CFF is working with Sustainable Agriculture and Food System Funders (SAFSF) and the Northeast Sustainable Agriculture Working Group (NESAWG) to ensure the presence of ‘good food’ advocates at the annual meetings convening the heads of state departments of agriculture. The following letter was shared with the wider CFF network on behalf of Christine James, Executive Director of the John Merck Fund.
CFF partnered with Philanthropy New York to host a briefing about community-building practices that use food as the primary tool. Rick Luftglass (Executive Director, Laurie M. Tisch Illumination Fund) moderated a panel comprised of Ben Thomases (Executive Director, Queens Community House), Robin Berger (Interim Executive Director, Just Food), and Nicholas Freudenberg (Director, CUNY Urban Food Policy Institute). This program intentionally drew a distinction between community building and community organizing, while recognizing that those lines are often blurred.
Join a panel of practitioners and evaluators to hear about successes in using food to engage their respective communities to advance communal health, support community members to become leaders and advocates, and cultivate a more just food environment for community members.
On October 5th, CFF hosted a reception called Urban Agriculture & Social Justice Activism to celebrate the launch of a new book, Beyond the Kale: Urban Agriculture and Social Justice Activism in New York City by Kristin Reynolds and Nevin Cohen. You can find a video recording of the briefing below.
A new book by Kristin Reynolds and Nevin Cohen, Beyond the Kale: Urban Agriculture and Social Justice in New York City, argues that urban agricultural projects focused explicitly on dismantling oppressive systems have the greatest potential to achieve substantive social change. Please join us for a casual evening of wine and cheese and a discussion with the authors of Beyond The Kale.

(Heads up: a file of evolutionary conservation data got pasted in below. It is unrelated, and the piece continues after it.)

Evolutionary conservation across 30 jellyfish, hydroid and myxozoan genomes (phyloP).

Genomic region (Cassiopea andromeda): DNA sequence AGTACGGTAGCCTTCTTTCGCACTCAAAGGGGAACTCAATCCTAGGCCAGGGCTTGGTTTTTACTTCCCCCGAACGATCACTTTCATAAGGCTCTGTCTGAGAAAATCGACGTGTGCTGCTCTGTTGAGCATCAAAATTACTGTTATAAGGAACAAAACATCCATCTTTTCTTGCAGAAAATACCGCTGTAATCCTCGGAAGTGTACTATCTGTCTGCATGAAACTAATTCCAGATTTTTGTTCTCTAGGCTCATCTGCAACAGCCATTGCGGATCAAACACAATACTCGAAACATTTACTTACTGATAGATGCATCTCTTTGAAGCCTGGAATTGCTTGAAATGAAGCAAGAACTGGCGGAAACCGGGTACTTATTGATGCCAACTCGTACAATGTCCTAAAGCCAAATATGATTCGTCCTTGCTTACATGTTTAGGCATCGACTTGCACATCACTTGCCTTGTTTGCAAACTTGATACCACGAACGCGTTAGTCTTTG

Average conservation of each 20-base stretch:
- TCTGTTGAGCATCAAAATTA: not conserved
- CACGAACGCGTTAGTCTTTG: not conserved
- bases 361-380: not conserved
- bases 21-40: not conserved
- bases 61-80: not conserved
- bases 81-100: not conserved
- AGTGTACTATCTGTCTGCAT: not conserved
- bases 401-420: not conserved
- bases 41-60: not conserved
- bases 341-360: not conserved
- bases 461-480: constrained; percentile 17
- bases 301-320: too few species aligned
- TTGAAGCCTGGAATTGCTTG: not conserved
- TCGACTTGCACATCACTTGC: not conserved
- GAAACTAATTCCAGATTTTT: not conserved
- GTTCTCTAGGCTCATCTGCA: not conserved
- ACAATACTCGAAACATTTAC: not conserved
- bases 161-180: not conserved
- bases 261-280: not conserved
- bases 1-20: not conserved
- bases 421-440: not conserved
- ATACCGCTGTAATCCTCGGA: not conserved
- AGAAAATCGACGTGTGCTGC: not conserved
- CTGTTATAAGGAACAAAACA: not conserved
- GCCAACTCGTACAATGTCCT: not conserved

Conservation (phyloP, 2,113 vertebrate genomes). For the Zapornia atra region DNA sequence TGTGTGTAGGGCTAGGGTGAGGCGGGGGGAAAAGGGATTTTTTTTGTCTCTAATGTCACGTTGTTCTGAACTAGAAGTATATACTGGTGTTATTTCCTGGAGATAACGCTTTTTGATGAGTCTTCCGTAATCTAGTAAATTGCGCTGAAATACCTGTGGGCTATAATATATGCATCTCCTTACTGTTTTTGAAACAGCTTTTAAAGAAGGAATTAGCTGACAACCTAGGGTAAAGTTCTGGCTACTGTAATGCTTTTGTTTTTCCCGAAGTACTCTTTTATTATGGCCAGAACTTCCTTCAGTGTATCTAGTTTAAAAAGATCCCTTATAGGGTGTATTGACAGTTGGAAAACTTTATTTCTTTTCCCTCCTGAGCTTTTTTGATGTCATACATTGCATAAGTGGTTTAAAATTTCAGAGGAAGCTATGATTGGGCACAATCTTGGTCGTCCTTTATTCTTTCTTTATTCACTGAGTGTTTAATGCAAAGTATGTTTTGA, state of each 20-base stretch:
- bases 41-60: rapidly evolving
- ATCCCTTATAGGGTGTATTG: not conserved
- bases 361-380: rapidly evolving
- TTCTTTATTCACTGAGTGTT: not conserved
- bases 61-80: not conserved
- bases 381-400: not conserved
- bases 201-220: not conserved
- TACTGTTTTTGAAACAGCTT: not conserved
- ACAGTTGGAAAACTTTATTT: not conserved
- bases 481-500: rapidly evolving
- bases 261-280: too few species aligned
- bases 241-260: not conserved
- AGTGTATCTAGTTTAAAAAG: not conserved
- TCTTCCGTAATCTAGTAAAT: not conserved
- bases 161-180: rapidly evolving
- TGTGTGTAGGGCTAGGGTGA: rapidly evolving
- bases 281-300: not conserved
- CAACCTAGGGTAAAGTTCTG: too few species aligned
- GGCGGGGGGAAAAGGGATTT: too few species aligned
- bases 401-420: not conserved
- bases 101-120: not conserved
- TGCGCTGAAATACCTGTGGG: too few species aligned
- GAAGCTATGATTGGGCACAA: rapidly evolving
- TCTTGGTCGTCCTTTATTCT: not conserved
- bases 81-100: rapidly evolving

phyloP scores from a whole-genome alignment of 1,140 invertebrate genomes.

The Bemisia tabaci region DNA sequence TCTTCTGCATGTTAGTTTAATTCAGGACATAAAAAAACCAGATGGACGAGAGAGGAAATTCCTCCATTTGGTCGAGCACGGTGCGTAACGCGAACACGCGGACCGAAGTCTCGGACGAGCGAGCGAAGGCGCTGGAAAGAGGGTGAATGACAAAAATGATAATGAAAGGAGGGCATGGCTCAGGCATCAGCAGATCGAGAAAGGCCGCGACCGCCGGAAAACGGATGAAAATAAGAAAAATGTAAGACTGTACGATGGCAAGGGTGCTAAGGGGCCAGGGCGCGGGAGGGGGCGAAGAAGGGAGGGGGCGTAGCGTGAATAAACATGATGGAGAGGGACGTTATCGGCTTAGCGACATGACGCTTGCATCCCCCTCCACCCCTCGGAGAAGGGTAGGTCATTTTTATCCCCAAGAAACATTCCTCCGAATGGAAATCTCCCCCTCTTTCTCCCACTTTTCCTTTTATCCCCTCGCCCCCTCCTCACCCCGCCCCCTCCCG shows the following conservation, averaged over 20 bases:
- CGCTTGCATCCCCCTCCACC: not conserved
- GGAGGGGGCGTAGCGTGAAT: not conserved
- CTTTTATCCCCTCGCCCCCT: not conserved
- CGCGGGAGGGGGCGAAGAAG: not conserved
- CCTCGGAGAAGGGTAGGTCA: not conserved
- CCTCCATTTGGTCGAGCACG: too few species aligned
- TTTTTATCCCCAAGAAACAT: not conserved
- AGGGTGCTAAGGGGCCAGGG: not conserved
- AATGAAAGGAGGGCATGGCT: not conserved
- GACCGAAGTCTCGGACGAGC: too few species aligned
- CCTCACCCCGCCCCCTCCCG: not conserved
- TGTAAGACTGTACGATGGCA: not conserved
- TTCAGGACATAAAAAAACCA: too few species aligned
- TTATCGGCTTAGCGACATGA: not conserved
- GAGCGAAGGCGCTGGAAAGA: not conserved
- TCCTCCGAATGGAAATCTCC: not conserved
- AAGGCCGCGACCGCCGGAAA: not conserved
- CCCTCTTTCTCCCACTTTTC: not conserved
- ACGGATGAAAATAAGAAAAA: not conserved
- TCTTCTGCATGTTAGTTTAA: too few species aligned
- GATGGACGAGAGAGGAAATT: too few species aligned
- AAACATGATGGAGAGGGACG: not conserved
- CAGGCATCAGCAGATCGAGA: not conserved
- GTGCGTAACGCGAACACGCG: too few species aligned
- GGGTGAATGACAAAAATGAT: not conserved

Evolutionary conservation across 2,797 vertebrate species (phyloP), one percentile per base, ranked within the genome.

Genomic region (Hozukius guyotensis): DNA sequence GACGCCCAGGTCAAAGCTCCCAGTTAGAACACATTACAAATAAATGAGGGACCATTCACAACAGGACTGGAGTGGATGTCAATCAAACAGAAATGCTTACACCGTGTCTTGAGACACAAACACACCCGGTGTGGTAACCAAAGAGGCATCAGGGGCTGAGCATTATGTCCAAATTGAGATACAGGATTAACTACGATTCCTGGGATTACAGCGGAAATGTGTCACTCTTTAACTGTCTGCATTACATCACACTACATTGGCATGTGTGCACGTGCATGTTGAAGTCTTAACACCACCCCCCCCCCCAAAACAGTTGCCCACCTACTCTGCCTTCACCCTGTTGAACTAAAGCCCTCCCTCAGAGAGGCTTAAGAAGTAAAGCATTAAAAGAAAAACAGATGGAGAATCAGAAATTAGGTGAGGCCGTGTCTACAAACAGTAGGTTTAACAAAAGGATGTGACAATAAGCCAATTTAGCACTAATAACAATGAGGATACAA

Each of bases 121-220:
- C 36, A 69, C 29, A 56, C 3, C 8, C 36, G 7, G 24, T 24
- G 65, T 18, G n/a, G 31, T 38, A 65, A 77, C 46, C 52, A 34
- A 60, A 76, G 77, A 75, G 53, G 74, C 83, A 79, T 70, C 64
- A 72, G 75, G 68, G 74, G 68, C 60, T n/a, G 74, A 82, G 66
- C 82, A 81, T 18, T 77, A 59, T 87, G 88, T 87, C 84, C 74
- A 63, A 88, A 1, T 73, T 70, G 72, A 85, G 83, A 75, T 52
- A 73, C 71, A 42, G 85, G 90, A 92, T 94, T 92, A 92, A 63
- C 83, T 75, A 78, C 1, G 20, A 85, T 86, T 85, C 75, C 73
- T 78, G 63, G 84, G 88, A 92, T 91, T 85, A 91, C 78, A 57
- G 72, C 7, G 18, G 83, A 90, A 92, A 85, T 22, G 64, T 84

On August 4th, CFF and Philanthropy New York hosted a day-long South Bronx Learning Tour to highlight people and organizations using food as a vehicle to bring residents together and catalyze change in their neighborhoods. Twenty-five funders participated in the bus tour that included six stops and nine organizations across the South Bronx. Working on issues such as restorative justice, female empowerment, youth development, economic development, health and nutrition, and more, these groups were growing food, cooking meals, working with bodegas, running farmers’ markets, and creating buying clubs to achieve their goals.
Join us for a day of site visits in the South Bronx, a neighborhood that is crafting their own future in innovative and collaborative ways through food.
The New York City Food Policy Center at Hunter College released its inaugural class of New York City’s 40 under 40 who are working to transform the food system. The New York City Food Policy Center at Hunter College honorees include policymakers, educators, community advocates, farmers and innovators who are making significant strides to create healthier, more sustainable food environments, and who use food to promote community and economic development.